<html>
<head>
<script src=”http://code.jquery.com/jquery-1.11.0.min.js”></script&gt;
<script src=”{{ url_for(‘static’, filename=’js/raphael.2.1.0.min.js’) }}”></script>
<script src=”{{ url_for(‘static’, filename=’js/justgage.1.0.1.min.js’) }}”></script>
</head>
<body>

<table>
<tbody>
<tr>
<td><div id=”tempGauge” style=”height:200px; width:250px”></div></td>
<td><div id=”humidGauge” style=”height:200px; width:250px”></div></td>
</tr>
</tbody>
</table>

<h1>Status: <a href=”/toggle”>{{status}}</a>
<h1><a href=”./securityFeedOn”>View Live Feed</a></h1>

<script>
var g = new JustGage({
id: “tempGauge”,
value: {{ temp }},
min: 10,
max: 40,
title: “Temperature *C”
});
</script>

<script>
var g = new JustGage({
id: “humidGauge”,
value: {{ humid }},
min: 0,
max: 100,
title: “Humidity %”
});
</script>

</body>

</html>

It shows a page similar to this (the graphics come courtesy of http://justgage.com/):

Selection_147The “unarmed” link will toggle the security system to start sensing movement. Going back to the flask python script, if you notice, on lines 19 and 22, I call on supervisor to start or stop the program called “pir”. This “pir” reference comes from the supervisor configuration file (/etc/supervisor/supervisord.conf) where I added a section similar to the following:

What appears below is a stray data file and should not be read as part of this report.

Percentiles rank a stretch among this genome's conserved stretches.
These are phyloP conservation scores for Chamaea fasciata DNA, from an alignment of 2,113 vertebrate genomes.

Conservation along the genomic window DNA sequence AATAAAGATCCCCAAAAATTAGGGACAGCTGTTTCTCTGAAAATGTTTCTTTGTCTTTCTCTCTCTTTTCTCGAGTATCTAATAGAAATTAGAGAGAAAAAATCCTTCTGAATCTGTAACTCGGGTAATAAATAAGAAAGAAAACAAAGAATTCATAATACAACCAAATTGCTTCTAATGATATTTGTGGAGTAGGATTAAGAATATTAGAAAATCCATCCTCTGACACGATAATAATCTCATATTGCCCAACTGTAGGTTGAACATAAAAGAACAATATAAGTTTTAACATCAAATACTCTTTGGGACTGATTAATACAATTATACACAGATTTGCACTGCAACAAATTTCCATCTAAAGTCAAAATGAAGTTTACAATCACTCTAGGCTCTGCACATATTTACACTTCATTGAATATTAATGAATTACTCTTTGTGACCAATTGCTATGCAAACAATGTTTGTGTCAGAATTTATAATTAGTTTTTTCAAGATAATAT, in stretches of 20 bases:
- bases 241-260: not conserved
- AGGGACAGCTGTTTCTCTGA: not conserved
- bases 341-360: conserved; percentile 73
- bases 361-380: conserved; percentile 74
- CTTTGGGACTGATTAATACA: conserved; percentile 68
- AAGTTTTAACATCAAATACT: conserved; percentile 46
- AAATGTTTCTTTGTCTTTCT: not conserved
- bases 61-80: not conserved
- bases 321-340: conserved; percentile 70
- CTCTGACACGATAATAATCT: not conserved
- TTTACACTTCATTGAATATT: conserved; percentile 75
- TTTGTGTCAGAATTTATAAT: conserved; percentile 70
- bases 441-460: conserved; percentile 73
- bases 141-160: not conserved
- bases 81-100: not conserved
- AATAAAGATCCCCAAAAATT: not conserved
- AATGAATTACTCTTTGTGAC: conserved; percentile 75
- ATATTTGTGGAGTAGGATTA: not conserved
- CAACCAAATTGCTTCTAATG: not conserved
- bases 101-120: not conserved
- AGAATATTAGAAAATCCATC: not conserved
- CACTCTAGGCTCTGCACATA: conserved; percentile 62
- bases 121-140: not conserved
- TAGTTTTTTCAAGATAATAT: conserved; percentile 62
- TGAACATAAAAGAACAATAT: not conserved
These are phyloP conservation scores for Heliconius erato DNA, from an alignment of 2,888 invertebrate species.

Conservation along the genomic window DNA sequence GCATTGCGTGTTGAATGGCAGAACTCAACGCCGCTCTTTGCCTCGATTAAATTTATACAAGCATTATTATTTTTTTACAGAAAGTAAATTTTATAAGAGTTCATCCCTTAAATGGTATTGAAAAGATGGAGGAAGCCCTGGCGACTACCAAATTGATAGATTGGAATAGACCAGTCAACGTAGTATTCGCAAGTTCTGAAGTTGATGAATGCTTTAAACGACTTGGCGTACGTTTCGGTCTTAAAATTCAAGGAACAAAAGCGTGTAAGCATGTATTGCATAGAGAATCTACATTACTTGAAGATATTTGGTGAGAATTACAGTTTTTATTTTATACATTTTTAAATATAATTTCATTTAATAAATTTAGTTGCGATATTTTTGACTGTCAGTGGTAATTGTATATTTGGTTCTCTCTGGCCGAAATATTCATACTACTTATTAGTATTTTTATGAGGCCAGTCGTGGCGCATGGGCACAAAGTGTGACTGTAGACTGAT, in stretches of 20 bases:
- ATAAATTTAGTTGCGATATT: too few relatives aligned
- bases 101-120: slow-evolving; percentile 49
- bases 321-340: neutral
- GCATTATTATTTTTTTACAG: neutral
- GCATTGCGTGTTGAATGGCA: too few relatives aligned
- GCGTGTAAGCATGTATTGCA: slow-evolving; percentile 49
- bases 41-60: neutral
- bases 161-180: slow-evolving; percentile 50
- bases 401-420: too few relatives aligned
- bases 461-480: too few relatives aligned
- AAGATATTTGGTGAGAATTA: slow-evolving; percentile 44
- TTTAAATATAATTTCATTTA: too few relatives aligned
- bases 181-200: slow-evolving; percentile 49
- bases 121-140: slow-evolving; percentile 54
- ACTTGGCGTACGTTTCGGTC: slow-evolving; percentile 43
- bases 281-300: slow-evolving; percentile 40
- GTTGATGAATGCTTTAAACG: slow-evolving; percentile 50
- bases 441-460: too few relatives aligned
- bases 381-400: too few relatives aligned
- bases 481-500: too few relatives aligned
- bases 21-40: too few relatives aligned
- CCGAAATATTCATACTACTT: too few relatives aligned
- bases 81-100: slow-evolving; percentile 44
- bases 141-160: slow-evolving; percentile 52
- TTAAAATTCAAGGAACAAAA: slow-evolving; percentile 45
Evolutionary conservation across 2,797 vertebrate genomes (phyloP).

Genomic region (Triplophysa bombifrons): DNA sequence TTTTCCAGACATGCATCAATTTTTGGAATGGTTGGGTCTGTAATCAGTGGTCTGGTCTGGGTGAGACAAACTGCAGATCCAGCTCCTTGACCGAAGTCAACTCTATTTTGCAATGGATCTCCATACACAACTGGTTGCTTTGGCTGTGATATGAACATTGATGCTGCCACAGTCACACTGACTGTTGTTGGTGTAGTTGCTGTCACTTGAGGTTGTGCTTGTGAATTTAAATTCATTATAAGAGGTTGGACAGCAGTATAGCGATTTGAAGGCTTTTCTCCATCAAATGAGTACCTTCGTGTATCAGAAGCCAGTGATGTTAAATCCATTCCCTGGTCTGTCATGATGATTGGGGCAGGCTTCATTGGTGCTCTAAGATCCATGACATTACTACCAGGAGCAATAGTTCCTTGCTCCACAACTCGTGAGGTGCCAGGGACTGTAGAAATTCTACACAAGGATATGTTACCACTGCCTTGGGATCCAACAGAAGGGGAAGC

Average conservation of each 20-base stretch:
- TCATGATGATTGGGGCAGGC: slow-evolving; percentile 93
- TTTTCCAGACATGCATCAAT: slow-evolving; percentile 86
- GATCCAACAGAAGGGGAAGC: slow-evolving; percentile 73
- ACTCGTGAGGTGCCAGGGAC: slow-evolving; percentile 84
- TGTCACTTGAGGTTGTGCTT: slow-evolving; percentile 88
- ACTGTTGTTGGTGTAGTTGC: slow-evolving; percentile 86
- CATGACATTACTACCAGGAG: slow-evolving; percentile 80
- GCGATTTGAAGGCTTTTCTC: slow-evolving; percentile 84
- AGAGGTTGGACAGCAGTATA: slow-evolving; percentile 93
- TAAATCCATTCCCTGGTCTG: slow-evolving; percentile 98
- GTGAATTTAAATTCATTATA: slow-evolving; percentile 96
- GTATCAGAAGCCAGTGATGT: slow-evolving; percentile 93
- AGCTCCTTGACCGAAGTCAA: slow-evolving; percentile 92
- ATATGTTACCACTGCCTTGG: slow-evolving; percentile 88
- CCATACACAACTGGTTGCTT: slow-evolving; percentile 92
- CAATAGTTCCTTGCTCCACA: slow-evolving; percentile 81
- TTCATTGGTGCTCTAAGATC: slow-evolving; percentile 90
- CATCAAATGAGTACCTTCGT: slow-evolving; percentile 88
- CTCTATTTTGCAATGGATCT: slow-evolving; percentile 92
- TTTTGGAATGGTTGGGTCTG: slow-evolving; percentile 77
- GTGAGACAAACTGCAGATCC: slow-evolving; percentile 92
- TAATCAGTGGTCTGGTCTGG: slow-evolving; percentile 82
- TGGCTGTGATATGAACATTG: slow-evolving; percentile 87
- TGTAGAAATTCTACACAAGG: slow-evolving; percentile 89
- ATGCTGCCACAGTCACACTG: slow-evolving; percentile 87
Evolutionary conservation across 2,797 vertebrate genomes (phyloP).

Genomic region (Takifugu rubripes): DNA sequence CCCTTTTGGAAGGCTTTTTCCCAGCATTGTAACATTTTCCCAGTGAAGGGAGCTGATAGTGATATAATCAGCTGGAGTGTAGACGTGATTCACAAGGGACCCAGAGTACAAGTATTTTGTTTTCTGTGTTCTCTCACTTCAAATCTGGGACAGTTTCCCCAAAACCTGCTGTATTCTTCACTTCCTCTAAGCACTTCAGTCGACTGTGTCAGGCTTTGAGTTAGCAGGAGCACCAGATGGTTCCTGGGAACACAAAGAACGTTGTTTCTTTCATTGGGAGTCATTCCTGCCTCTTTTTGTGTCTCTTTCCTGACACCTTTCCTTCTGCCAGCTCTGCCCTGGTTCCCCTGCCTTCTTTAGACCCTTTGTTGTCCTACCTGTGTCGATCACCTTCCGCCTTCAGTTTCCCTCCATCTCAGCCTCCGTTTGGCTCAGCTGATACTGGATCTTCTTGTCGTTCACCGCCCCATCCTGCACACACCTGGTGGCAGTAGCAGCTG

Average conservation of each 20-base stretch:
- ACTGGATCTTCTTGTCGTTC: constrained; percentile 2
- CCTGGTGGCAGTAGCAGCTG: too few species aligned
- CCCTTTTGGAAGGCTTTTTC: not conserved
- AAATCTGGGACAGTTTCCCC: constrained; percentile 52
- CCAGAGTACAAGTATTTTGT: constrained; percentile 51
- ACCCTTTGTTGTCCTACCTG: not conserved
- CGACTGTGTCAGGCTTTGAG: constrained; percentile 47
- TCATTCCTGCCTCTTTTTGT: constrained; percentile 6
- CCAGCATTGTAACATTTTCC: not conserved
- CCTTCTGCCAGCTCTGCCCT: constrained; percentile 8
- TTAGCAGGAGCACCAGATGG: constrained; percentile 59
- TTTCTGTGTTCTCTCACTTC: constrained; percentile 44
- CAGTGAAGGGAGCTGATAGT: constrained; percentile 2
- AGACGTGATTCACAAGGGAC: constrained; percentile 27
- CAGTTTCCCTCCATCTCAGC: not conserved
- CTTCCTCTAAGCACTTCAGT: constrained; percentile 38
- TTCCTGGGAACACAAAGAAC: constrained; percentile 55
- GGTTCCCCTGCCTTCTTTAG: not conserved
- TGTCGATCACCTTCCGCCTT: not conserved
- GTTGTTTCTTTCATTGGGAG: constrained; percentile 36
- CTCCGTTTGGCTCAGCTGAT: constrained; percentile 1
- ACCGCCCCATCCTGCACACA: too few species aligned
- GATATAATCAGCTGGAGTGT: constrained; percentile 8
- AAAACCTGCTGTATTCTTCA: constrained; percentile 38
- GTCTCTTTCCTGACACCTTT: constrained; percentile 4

[program:flask]
command=python /home/pi/flask/main.py

[program:pir]
command=python /home/pi/PIR.py
autostart=false

The first program defined (“flask”) points to the flask script I present previously, and is started automatically on bootup. The second program is the “pir” program I reference in the flask script. Here’s the full PIR.py script:

I’ve inserted comments into the script which hopefully makes it clear enough to the reader what’s happening. In essence the script triggers an email alert, a 10-second video clip, which is then sent via FTP to a server.

That’s it!! try it out :) In the next article, we’ll setup a real-time feed from the camera using mjpg-streamer, stay tuned….

Raspberry Pi : Home Control Center Part 1